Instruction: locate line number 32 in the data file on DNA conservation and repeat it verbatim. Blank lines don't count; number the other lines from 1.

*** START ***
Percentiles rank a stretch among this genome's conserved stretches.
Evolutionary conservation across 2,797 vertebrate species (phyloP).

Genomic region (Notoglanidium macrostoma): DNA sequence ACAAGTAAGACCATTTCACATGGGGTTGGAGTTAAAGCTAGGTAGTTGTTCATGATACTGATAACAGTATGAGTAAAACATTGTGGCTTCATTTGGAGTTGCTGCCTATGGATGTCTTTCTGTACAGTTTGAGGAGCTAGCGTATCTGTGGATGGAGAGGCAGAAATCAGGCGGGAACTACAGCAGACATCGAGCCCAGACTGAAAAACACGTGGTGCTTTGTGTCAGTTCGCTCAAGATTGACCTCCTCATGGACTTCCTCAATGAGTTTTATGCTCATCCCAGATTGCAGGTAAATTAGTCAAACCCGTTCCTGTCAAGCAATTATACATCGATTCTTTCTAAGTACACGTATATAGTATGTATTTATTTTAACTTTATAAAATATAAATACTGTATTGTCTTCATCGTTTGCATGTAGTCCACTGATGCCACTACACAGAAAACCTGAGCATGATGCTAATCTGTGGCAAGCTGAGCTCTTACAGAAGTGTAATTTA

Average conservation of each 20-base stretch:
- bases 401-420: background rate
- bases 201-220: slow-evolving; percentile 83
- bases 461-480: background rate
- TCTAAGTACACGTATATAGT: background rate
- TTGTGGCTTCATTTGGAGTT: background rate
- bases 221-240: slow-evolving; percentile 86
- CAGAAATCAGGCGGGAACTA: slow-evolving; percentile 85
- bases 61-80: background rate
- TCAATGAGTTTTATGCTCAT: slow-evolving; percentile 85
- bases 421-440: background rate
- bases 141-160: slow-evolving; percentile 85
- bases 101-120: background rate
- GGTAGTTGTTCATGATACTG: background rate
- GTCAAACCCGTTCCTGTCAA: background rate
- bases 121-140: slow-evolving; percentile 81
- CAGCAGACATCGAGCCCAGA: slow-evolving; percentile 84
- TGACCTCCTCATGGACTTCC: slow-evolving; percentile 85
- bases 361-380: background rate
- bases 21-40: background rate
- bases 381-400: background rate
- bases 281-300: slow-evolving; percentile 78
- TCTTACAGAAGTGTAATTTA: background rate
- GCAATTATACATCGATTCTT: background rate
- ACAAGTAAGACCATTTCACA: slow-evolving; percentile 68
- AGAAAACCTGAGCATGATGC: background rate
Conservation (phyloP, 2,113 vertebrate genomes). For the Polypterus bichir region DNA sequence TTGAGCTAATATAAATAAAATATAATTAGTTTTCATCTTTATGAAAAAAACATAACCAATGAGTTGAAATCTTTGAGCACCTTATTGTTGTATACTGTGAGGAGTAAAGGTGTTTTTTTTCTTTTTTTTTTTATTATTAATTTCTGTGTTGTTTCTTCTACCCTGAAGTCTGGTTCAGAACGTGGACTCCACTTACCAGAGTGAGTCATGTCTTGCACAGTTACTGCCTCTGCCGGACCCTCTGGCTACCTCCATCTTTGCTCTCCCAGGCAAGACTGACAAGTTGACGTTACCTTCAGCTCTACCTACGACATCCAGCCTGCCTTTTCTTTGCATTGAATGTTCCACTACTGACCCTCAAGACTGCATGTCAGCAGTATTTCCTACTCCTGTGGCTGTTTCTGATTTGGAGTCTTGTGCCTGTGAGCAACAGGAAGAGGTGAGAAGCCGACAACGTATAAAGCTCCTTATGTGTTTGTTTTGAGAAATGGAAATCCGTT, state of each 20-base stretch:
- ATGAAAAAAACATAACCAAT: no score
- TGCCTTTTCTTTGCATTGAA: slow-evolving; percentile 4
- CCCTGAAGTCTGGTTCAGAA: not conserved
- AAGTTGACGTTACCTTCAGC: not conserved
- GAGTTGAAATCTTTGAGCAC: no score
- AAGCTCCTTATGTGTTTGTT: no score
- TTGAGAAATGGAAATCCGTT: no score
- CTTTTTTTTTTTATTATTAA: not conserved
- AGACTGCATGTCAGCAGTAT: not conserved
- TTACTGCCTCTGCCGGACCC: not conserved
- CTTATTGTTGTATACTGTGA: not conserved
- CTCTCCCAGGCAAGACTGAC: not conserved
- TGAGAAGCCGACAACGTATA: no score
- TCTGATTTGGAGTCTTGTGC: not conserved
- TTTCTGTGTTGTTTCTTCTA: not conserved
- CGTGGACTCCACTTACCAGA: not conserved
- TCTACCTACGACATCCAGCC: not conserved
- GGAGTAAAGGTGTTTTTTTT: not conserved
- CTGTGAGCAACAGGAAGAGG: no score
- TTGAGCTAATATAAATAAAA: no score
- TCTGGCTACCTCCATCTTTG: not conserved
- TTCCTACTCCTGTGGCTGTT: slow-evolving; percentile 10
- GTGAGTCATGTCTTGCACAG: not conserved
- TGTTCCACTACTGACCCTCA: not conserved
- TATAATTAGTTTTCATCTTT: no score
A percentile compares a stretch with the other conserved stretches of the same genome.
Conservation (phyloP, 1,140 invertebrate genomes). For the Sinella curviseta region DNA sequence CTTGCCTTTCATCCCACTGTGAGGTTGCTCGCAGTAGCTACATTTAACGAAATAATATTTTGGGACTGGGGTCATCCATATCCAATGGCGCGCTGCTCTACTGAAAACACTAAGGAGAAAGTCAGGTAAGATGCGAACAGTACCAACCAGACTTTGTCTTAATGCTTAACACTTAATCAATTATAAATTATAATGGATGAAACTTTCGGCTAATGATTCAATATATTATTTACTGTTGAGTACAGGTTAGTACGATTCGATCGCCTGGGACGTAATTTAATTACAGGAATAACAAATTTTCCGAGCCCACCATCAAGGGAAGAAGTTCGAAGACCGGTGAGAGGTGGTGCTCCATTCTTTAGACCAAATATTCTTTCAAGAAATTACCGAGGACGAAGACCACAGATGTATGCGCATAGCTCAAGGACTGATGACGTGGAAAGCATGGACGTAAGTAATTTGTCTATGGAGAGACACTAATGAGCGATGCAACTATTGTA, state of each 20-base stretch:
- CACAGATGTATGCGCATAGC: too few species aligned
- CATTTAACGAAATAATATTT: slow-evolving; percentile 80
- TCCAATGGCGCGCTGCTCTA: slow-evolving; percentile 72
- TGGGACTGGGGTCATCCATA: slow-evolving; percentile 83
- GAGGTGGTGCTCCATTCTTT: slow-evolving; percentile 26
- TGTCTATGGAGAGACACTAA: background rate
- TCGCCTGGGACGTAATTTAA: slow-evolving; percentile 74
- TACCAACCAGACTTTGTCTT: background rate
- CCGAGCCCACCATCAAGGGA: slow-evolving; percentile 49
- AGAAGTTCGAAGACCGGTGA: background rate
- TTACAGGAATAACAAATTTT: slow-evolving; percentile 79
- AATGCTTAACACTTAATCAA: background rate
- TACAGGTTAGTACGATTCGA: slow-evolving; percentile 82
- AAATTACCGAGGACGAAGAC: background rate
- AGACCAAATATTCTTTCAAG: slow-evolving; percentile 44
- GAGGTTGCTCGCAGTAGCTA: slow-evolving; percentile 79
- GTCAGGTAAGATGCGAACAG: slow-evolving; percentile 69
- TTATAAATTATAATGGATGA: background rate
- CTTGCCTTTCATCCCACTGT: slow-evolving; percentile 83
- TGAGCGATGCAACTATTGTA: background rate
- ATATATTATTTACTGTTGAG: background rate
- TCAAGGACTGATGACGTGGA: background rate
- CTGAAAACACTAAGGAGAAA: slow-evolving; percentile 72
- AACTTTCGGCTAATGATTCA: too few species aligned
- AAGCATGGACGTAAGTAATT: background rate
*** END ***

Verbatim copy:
- TGCCTTTTCTTTGCATTGAA: slow-evolving; percentile 4